edit on 2-6-2011 by LadySkadi because: (no reason given)

posted on Jun, 2 2011 @ 03:15 PM

Originally posted by Redwookieaz
Seriously I am amazed at the attitudes of some of the guys here. You guys really believe that guys are better than women? I can't believe in this day and age that sexism is still so rampant.

I know that most men are stronger physically than most women, I'm not delusional, but if a woman can pass the same tests and meet the same requirements then why should they not be able to serve?

Btw, I have a friend who is a professional kickboxer. Some guy kept mouthing off to her about how he could beat her ass becuase she's a girl. Guess what, she gave him the beat down of a lifetime. It was hillarious.

You guys are seriously underestimating women.
edit on 2-6-2011 by Redwookieaz because: Grammar oops.

I dont believe that men are superior to woman, but in the case of NAVY SEAL's, woman physically can not stand up to the punishment.

Im not knocking woman, but the olympics prove it every 4 years

posted on Jun, 2 2011 @ 03:16 PM
If women were built to be in combat, they would be able to not be distracted by any cute, fuzzy, sweet thing that passes in front of them. They would be born with a desire all the time, like men have, to be tough, gross, and able to withstand certain pains easier. And women are too emotional when it comes to anything with high stress. Women cant cope with the stress of physical pain on top of making a hard decision between life and death.

Frankly, women shouldnt be in the army, they cause distractions.
Women shouldnt be bodybuilders, cause its just ugly and stupid.
Women aren't tough leaders when compared to a real manly leader.
And women werent made to be tough, they were made to be mothers, nurturers and comforters. They already have a set of pillows.........

I challenge any woman in the planet to get your best 'toughest' woman around, against the toughest man on the planet, and we will see who wins the battle. Fair fight, Best Man vs Best woman, hands down the woman wont stand a chance.

Maybe women should just stay out of the roles which are designed for men? And stick to the ones designed for women. Its not sexist, its just fact!

posted on Jun, 2 2011 @ 03:23 PM
I haven't even heard anyone mention the mental aspect of being part of a SP team. The team has to function without distractions and if you put a women into a group of alpha men, its a distraction. What if the men didn't want a women on the team even if they passed the same tests? Are you going to force them to accept a women and create division/resentment amoungst the team?

edit on 2-6-2011 by FreeSpeaker because: (no reason given)

posted on Jun, 2 2011 @ 03:33 PM
reply to post by StevenDye

Although the SAS do not recruit women, the SRR do.. and as far as I am aware (as the SRR is more secretive I could be talking out of my bum) their training is pretty gruelling, which I would expect from any SF force.. especially as the SRR relieve the other UKSF units of their surveillance roles..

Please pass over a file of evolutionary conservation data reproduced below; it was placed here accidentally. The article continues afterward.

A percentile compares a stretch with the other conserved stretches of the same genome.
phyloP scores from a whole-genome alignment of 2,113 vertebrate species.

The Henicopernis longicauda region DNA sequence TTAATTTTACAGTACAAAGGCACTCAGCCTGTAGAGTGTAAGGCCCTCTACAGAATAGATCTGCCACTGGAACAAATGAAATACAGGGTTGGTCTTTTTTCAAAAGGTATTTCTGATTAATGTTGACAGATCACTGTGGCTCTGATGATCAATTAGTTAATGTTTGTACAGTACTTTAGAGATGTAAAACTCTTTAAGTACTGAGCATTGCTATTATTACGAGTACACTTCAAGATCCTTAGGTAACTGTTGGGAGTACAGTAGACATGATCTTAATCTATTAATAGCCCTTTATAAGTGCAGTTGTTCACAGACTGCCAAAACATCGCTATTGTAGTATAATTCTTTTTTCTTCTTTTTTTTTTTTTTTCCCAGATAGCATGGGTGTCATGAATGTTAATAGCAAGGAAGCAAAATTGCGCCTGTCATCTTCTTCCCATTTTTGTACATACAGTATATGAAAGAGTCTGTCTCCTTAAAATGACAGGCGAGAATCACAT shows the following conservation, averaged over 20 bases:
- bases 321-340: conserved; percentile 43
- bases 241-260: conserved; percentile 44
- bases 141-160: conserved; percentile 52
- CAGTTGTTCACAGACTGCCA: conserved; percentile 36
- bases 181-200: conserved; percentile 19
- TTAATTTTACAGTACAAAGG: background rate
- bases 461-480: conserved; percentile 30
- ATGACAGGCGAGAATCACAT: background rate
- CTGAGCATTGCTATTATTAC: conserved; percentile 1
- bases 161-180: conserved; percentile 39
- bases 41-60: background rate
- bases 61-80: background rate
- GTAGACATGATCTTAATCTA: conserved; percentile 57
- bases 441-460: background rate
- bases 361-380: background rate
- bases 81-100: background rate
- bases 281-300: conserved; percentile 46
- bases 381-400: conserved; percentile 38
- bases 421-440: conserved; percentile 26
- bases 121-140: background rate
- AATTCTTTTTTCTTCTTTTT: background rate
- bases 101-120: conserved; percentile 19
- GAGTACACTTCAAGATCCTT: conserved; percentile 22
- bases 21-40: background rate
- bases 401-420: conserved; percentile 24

posted on Jun, 2 2011 @ 03:36 PM
reply to post by JohnStrawManDoe

No that's just reality of war bud. Your post shows you no nothing about it, expect what you see on TV that is. That's any military at war not just the US.

posted on Jun, 2 2011 @ 03:54 PM
This is a very difficult subject to analyze. My sentiments reside somewhere along the line of LadySkadi's comment. I believe that if a woman can pass all of the same mental, physical, and emotional tests that the male participants can, then there should be nothing to prevent her from joining. My reservations reside with the fact that men and woman may be equal but NOT the same.

Men and women not only have different physical makeup (ie. men are generally physically stronger, women biologically tend to carry a higher body fat percentage for child bearing, etc.) but also different emotional makeup. I am a woman, so please do not think that I do not understand the issues of inequality that women have fought for. However, in my experience, women are generally more emotional than men. JUST my experience (you may not feel the same). I do not mean to say that women are inferior, but they are by nature generally softer hearted and nurturing, which are not qualities that I think are highlighted in the elite units of the armed forces. Men also generally allow things to roll of their back, while women hold grudges (just my opinion- I have no proof of these things). Historically, men have primarily filled the role of the warrior in society. Women have also contributed but to a lesser extent. The "woman" stereotypes that have been brought up to argue against their participation (which may have an intsy bit of truth behind them) combined with the historically accepted idea of what a warrior is, have added to the barriers for women.

FreeSpeaker also brings up a good point about how women present in the group would affect the pyche of the majority and ability to concentrate on their duties at hand.

All that being said, I have never had any interest in serving in the special forces in any capacity. If I did however, I would feel discriminated against if someone told me I could not.

That's a tough one!

edit on 2-6-2011 by TheAncientsKnew because: word choice change